Evaluation of Health Care Innovation Awards (HCIA): Primary Care Redesign Programs, Second Annual Report, Volume I: Synthesis Report
- Eleven awardees implemented a care coordination innovation component; 10 used care management; nine focused on care transitions innovations; seven implemented patient-centered care innovations; and six used health information technology innovations.
- Adaptability of program components to the local context is critical to overcoming implementation challenges and maximizing implementation effectiveness. Staff and stakeholder engagement were central to the success of the implementation process. Finally, impediments to implementation effectiveness were health IT and challenges serving high-risk patient populations.
- The first round of a clinician survey suggests significant variation in clinician experiences with and attitudes toward the HCIA awards. Despite this variation, a majority of clinicians anticipated the award would have a positive effect on patient care. However, many clinicians experienced the program implementation as burdensome in terms of the amount of time and documentation required.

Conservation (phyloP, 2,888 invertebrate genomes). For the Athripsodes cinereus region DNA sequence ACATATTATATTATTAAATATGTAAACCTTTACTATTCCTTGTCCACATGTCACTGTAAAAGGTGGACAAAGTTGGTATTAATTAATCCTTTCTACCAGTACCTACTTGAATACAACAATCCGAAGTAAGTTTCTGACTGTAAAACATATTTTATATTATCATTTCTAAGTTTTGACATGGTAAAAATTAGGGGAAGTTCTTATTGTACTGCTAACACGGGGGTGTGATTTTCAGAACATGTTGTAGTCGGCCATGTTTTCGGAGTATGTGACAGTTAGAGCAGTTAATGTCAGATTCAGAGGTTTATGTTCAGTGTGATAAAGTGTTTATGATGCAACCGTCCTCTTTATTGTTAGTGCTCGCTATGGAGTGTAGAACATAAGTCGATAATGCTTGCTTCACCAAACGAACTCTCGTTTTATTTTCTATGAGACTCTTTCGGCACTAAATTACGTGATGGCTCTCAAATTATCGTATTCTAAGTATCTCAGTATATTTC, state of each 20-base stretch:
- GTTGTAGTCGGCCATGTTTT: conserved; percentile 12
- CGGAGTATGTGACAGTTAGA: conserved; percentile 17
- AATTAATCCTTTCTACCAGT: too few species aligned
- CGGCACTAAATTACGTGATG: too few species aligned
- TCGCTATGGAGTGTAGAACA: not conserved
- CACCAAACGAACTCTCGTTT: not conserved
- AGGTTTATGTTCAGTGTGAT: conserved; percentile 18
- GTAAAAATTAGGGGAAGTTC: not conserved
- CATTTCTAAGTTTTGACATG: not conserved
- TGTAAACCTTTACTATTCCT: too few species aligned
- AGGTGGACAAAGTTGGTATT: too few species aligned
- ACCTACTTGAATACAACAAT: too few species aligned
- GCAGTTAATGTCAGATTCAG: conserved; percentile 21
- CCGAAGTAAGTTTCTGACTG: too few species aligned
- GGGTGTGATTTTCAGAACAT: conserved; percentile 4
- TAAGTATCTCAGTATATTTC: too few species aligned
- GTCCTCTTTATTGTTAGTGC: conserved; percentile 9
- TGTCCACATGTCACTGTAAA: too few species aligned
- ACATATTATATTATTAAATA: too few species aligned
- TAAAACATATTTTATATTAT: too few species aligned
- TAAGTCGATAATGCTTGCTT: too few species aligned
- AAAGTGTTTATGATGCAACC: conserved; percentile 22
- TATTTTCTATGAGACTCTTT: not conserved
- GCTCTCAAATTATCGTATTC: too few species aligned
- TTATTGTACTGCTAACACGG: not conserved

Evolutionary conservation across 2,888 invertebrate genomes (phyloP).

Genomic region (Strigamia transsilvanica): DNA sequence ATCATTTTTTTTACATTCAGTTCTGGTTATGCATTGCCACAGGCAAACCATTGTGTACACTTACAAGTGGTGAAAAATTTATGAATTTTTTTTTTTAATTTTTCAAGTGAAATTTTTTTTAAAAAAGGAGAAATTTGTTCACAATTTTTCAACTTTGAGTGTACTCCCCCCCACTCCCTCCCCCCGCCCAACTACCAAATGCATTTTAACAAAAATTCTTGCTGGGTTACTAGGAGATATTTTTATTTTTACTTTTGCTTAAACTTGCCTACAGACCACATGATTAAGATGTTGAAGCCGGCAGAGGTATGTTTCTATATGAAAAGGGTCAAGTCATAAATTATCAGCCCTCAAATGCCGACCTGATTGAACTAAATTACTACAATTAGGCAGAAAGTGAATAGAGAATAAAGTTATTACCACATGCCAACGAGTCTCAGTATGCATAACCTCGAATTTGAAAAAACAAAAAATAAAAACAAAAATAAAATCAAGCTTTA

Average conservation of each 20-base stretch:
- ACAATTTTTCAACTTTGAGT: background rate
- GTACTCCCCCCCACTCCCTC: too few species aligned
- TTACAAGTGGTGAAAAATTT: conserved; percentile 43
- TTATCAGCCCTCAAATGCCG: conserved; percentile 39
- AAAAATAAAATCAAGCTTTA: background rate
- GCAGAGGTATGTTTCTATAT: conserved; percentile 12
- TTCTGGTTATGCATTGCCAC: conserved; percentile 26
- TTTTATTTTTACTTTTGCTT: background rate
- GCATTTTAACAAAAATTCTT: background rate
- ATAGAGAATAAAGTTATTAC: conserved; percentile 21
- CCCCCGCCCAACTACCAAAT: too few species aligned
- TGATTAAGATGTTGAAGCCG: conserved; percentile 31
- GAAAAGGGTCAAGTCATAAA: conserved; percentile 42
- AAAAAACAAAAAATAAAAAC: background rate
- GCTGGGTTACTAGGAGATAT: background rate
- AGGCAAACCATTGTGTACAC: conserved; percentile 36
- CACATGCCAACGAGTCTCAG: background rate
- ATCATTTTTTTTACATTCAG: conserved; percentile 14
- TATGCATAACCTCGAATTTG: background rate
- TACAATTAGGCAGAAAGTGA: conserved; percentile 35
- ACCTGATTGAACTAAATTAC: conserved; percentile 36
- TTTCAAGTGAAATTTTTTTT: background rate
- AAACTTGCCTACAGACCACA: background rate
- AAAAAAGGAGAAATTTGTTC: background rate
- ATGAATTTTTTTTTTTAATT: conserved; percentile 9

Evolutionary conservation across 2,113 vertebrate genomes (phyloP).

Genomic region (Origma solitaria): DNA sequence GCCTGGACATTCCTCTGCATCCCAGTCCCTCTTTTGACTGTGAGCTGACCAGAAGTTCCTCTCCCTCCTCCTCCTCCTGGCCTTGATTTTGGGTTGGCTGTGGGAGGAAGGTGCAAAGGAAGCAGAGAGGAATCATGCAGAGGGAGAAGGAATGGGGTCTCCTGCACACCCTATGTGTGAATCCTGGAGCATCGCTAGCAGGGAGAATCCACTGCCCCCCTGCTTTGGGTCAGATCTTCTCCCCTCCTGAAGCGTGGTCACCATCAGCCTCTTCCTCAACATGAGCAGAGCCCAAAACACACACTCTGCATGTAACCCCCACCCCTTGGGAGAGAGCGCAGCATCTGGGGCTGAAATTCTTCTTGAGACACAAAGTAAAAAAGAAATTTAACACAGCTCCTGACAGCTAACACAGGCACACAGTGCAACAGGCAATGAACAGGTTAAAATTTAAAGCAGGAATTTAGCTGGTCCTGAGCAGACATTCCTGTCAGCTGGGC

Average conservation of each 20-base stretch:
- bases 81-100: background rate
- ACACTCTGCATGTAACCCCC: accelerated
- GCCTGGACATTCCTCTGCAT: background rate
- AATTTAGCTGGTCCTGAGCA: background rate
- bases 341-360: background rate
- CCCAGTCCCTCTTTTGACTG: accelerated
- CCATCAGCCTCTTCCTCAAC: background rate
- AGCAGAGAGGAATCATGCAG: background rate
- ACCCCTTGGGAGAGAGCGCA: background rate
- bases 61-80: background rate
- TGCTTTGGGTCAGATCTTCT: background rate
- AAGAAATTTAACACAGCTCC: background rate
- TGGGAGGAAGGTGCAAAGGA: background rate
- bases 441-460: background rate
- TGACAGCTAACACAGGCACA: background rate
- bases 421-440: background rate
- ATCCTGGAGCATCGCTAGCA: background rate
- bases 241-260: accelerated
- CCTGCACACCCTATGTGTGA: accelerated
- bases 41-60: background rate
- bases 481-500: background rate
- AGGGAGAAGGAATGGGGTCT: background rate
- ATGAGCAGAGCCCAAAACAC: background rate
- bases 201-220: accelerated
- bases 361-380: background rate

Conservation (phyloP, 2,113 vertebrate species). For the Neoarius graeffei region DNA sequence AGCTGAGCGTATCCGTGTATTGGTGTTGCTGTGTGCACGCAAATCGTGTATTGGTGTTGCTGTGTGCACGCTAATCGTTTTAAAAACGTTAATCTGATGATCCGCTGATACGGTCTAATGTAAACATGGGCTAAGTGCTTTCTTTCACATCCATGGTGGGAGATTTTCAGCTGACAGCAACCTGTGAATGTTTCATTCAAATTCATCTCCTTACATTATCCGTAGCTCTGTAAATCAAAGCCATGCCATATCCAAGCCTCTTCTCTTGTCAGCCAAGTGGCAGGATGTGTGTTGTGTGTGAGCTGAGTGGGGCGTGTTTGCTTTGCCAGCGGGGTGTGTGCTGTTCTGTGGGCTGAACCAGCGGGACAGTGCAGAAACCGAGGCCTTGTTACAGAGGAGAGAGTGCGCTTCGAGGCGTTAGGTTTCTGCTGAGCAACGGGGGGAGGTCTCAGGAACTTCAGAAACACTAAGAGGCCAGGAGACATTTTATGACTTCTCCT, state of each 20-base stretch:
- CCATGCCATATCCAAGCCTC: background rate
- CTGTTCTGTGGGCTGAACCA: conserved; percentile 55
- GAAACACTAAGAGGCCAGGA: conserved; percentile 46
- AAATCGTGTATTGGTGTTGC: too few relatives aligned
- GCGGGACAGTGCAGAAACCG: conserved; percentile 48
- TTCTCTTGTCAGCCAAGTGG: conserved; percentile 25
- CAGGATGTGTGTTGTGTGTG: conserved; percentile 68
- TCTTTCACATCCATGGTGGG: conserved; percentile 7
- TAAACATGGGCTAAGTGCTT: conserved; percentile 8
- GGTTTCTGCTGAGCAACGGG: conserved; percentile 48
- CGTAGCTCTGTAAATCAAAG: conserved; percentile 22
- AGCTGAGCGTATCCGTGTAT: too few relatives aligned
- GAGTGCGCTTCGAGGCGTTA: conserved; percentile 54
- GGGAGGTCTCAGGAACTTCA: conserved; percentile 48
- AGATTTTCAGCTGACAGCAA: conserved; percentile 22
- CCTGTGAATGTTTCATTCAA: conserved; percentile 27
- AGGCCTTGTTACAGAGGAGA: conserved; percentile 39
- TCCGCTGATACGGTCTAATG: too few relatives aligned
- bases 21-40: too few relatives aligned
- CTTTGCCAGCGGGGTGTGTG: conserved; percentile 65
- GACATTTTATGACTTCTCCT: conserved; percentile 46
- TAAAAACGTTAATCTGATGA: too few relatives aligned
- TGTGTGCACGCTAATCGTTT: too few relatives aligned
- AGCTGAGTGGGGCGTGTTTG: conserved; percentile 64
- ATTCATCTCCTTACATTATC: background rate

- Four awardees had impacts that are substantively important and favorable, but only two awardees had statistically significant impacts in at least one outcome domain. For the rest of the awardees, one had substantively important unfavorable impacts in one domain; three had indeterminate effects in all domains analyzed; and for two no conclusions could be drawn.
The Health Care Innovation Awards (HCIA) initiative is a central part of the Center for Medicare & Medicaid Innovation’s (CMMI) overall objective of finding effective and efficient ways to achieve better quality of care, improved population health, and lower costs. CMMI classified 14 of the 108 HCIA Round 1 awards as primary care redesign (PCR) programs. Together, they represent a broad range of intervention models, target populations, organizational settings, and health care markets. Our evaluation approach examines the PCR programs across four key areas of inquiry: (1) effectiveness of program implementation, (2) workforce development, (3) program effects on clinicians’ behavior, and (4) program effects on patients’ outcomes.
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